PROJECT DODO: an exoskeleton for the dodo

The dodo became extinct at the end of the 17th century due to human actions. According to the famous French natural historian Buffon, the bird had itself to blame. The dodo was unfit to survive. How do we ensure that the dodo can withstand the dangers of the 21st century?

As humans, we try to solve every wicked problem with technological quick fixes. Can that be done differently? When we look at nature, for example, there are many intricate ecological processes involved. Yet, we do not experience these as complex. What can we learn from this? We therefore take the dodo as a case study. Scientists have recently been trying to genetically map this extinct bird, using DNA from bone remains, in an attempt to bring the dodo back to life and reintroduce it into the wild. What if that works? Who guarantees that the dodo will survive this time around?

Up until roughly 400 years ago, the dodo was thriving. On Mauritius, a then uninhabited island in the Indian Ocean just off the coast of Africa, this hip-high bird lived without natural predators, in abundance of food, and played a crucial role in sustaining the local vegetation. This was until the island became a supply station for the Dutch East India Company fleet. The tame dodo turned out to be easy prey for the diseases, predators and vermin the Dutch brought along on their ships. Can we retroactively help the dodo arm itself against the dangers the island now has to offer? With PROJECT DODO, SETUP investigates how to make the dodo 21st-century proof. So that when the time comes for the dodo to roam the earth again, we ensure that this peculiar bird is ready for its new life in modern-day Mauritius.

First steps: what are the new age dangers for the dodo?

An exoskeleton

In our search for the ideal protection for the dodo, we decided on an exoskeleton, an external skeleton that is also used by humans amongst others in construction to help lift heavy objects…


After extensive research into the possible dangers that the dodo could face in the 21st century, we arrived at an external frame made of steel and aluminium. One that not only functions as a protective armour but above all – as befits a bird – allows the dodo to fly again.
Equipped with 4 hybrid stepper motors, 28 kilos of steel and 5 kilos of aluminium, ultrasonic sensors and microcontrollers, the exoskeleton can automatically avert danger. As soon as something or someone comes too close, the built-in risk detection system ensures that the aluminium wings unfold. The dodo can thus deter potential danger and keep itself safe.

Work in progress: what will it take to protect the dodo?
From the very first exoskeleton to scale...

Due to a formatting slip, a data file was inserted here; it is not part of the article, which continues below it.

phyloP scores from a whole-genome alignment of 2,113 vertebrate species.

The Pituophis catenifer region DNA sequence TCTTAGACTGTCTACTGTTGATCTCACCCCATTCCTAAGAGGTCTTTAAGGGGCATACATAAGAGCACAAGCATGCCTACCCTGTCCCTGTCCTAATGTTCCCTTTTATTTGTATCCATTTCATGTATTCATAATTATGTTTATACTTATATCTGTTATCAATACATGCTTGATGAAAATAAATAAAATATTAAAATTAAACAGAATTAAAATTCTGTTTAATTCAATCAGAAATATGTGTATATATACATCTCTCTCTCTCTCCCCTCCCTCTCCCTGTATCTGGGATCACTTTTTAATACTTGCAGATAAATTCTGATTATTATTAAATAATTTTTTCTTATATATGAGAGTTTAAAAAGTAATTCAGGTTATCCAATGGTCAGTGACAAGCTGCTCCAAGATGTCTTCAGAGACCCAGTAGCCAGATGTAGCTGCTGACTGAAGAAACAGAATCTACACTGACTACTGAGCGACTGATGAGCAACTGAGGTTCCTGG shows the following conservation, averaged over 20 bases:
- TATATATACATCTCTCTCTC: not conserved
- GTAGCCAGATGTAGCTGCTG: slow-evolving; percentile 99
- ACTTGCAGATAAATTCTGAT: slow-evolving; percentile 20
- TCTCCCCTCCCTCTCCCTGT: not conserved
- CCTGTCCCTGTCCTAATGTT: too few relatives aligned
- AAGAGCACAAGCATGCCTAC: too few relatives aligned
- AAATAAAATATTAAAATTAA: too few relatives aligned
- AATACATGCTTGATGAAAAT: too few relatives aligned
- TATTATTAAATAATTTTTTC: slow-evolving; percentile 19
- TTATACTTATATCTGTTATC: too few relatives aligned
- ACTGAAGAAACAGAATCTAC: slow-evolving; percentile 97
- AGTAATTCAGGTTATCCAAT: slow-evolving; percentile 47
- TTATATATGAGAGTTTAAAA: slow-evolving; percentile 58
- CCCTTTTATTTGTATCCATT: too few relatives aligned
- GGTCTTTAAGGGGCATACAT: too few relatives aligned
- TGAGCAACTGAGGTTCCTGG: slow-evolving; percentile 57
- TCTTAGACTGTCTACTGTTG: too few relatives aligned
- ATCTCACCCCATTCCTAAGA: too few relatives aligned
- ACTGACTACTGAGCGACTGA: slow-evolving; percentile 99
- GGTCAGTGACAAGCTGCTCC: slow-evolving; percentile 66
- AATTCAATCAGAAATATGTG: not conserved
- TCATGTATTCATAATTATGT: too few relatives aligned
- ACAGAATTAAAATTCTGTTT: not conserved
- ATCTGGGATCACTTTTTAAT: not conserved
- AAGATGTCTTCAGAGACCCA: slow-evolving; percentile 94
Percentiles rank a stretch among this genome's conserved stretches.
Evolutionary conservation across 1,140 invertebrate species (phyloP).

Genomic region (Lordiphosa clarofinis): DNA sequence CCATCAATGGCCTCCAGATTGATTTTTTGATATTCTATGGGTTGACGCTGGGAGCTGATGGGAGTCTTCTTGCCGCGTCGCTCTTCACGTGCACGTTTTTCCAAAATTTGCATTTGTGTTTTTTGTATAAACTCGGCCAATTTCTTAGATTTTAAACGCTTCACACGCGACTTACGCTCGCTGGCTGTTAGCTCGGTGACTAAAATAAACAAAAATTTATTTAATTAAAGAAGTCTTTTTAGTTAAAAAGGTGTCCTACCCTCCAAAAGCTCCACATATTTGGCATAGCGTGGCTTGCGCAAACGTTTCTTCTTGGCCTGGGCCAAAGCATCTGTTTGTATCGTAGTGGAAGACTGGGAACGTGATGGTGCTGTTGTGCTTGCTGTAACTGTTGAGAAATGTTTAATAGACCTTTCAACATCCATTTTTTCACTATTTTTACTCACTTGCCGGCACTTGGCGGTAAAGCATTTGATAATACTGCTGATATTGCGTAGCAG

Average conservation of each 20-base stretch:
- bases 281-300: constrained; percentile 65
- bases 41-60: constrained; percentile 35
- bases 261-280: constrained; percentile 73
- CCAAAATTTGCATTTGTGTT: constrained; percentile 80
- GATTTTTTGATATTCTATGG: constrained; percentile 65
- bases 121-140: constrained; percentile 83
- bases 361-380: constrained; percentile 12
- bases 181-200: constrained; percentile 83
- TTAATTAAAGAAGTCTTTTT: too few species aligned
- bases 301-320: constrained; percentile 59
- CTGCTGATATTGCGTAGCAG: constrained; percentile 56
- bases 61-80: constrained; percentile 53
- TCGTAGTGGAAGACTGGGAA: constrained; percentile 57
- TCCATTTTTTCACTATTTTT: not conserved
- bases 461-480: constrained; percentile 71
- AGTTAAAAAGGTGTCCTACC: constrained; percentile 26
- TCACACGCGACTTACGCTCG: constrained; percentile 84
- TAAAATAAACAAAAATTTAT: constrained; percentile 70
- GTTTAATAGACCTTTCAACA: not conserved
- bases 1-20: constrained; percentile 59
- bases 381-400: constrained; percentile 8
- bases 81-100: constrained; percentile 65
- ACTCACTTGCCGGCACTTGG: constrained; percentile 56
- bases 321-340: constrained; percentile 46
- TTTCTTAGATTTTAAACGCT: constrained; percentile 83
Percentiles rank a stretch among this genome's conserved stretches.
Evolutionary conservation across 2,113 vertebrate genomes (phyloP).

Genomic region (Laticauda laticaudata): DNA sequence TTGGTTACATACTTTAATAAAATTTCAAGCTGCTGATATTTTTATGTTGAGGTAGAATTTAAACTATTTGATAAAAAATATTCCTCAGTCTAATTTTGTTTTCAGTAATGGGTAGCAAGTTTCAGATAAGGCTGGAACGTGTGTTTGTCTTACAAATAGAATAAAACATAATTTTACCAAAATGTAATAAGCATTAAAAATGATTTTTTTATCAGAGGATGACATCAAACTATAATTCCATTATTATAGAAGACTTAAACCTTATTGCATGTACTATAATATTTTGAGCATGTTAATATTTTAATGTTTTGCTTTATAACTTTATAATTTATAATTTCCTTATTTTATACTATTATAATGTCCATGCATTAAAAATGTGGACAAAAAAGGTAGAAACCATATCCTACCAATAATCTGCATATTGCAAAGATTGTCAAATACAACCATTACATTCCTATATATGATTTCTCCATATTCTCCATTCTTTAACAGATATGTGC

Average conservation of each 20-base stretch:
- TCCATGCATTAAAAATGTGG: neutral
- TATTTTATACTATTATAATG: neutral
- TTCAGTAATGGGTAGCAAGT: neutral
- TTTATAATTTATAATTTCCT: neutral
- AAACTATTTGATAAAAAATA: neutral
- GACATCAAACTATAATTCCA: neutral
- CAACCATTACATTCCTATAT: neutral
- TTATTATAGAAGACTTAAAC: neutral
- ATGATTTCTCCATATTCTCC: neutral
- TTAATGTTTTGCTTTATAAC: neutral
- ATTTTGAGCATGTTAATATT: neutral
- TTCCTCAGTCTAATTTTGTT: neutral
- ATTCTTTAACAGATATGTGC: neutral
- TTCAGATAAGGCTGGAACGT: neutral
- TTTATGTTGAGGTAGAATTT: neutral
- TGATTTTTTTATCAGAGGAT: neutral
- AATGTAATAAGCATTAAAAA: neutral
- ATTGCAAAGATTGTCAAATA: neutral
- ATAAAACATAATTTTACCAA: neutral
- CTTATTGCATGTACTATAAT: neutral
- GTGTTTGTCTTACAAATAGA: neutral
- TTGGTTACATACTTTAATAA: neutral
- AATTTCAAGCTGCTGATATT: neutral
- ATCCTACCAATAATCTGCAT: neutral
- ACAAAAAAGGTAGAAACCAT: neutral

to the full-size exoskeleton, modeled in Fusion360

Once airborne, the dodo is protected from earthly hazards and the exoskeleton will make sure to land in a more secure place. Is danger detected there as well? Then the exoskeleton once again relocates the dodo to a safer side. Let’s wing it!

But we're not there yet...

Obviously, this design brings new challenges. To lift 20 kilos of dodo off the ground, a wingspan of at least 3,60 metres is necessary. A load-bearing construction for wings this size requires more aluminium and stronger bolted connections. This additional volume, combined with the large up- and downward forces that the respective wing surface creates, will amongst others cause more resistance on the motors, which thus have to be replaced with stronger ones to ensure sufficient power. With forces this great, the steel tubes holding up the exoskeleton should be thicker in order to guarantee torsional rigidity. The resulting weight increase of the entire exoskeleton eventually means that the entire wingspan needs to be enlarged by a factor of 1.3.

Additionally, to create sufficient lift for the wings to carry the dodo up in the air, a mechanism which launches the construction off the ground is required. For this, we consider ejectable steel paws equipped with coil springs as a future expansion to the existing exoskeleton.

Foto's: Chun-Han Chiang

Needless to say, we are not there yet as this exoskeleton requires a completely new infrastructure for implementation. We suggest solar parks in Mauritius to guarantee a sufficient and stable power supply. Based on the calculated power usage of considerable exoskeletons, one-third of the island’s surface has to be reserved for this. The new vegetation that will emerge as a result of the dodo’s return to Mauritius should therefore be cut down in an extensive deforestation project. Thereafter…

See what we did there?

You may already see what’s happening here. Instead of thinking about systemic solutions to this problem, we fall back on technological quick fixes. Quick fixes that, as Pat and Mat have shown us many times before, often lead to new problems instead of structural change. This is termed ‘solutionism’, or more specifically: ‘techno-solutionism’.

With PROJECT DODO, SETUP investigates the phenomenon of techno-solutionism, the belief that every problem has a solution and that this solution can be found in technology. An ideology that, according to technology critic Evgeny Morozov, even considers the most complex social issues as neatly defined problems with definite, computable solutions. Or as transparent and self-evident processes that can easily be optimized, as long as the right technology is used.

We see this recurring in how today’s society deals with complex problems. Climate change, social inequality, polarisation, our colonial past. We rather ‘build an app’ as a solution than start a conversation about our behaviour.

This human tendency to innovate ourselves out of the major problems of our time, where does it come from? What worldviews underlie this? And what has it brought us so far? By fully embracing the techno-solutionist way of thinking in this project, we attempt to better understand the peculiar creatures we call humans.